Drupal, one of the largest open source projects in the world, is a content management system and application framework that powers millions of websites, web services, and mobile applications. Individuals and organizations in every sector use Drupal for everything from simple blogs and micro-sites, to complex intranets and private internal applications, to some of the largest sites on the web, including several top 100 properties.
More than 3,000 people contribute to the core Drupal codebase that provides a base level of functionality with a modular architecture. Over 10,000 developers contribute and maintain more than 25,000 contributed open source modules that modify and extend the core capabilities, changing behavior, adding new features, and integrating Drupal with other systems. Users can add their own modules, as well as third-party PHP libraries, and leverage a lot of existing functionality, so they can focus on their unique needs, branding and design, and business logic to get up and running quickly.
In addition to its highly extensible codebase, Drupal lets users who are not programmers manage and control a lot of how the platform and their site(s) run and operate through point and click end-user interfaces. This enables more people to contribute to an organization’s online presence, and site updates happen significantly faster because Drupal users aren’t reliant on expensive and limited development resources, or updating code.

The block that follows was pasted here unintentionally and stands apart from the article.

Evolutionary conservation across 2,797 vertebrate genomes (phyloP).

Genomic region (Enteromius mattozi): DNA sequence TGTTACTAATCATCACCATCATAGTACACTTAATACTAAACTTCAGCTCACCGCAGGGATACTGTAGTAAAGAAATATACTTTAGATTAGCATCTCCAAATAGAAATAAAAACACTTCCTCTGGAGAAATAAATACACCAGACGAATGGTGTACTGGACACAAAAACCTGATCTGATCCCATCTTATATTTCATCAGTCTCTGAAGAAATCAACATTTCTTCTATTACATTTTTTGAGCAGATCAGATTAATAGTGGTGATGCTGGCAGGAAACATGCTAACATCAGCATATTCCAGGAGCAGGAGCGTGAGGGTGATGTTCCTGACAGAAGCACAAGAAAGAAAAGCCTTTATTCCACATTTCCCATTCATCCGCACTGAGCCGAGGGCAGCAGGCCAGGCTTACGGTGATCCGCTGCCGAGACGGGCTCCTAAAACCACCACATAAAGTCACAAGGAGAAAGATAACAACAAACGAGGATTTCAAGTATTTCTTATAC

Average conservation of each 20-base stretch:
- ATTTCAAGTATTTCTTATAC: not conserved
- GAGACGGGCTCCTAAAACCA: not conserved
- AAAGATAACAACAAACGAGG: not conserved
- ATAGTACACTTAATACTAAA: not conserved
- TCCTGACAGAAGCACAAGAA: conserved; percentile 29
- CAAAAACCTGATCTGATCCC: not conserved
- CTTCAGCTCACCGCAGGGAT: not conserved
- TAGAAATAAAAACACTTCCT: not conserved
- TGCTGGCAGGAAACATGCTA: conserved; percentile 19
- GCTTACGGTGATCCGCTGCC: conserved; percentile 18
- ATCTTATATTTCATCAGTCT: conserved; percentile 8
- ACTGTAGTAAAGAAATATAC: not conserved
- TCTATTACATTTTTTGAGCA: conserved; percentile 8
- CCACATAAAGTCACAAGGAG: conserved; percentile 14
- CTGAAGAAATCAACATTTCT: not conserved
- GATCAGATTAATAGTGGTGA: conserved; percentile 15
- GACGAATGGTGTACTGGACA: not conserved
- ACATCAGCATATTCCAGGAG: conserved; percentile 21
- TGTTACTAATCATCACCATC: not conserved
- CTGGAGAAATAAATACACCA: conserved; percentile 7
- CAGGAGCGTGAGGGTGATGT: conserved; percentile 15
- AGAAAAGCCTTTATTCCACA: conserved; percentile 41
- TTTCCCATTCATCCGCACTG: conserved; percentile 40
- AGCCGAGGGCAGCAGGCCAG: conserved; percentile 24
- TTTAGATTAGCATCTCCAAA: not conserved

The newest major version of Drupal, version 8, came out in November 2015, so let’s look at a few of my favorite contributed modules. Whether you’re running one Drupal website, or thousands, here are five modules that will empower your entire team and drive the success of your application:
Views, one of the most popular contributed Drupal modules, enables site builders, content editors, and other non technical users to surface information from within Drupal—or other systems through Drupal—and display and visualize that information through a point and click interface. With Views you can create a new page that lists all recent updates to your site, a sidebar block that shows the five most recent comments on your website, a slideshow of your most popular images of the week, and much more. Views can be dynamic, end users can have access to control resorting or filtering the information (by date or other parameters), and privileged users can be granted the ability to perform bulk actions on Views. For example, on a site with moderated comments, admins can create a page where users can quickly select all the comments they want to approve or reject, and do so in bulk to save a lot of time. As of Drupal 8, Views is now a part of Drupal Core and has expanded capabilities so users can build custom admin pages, export any View as JSON or XML, and build most of a site—or the back-end for a mobile application—without writing a line of code.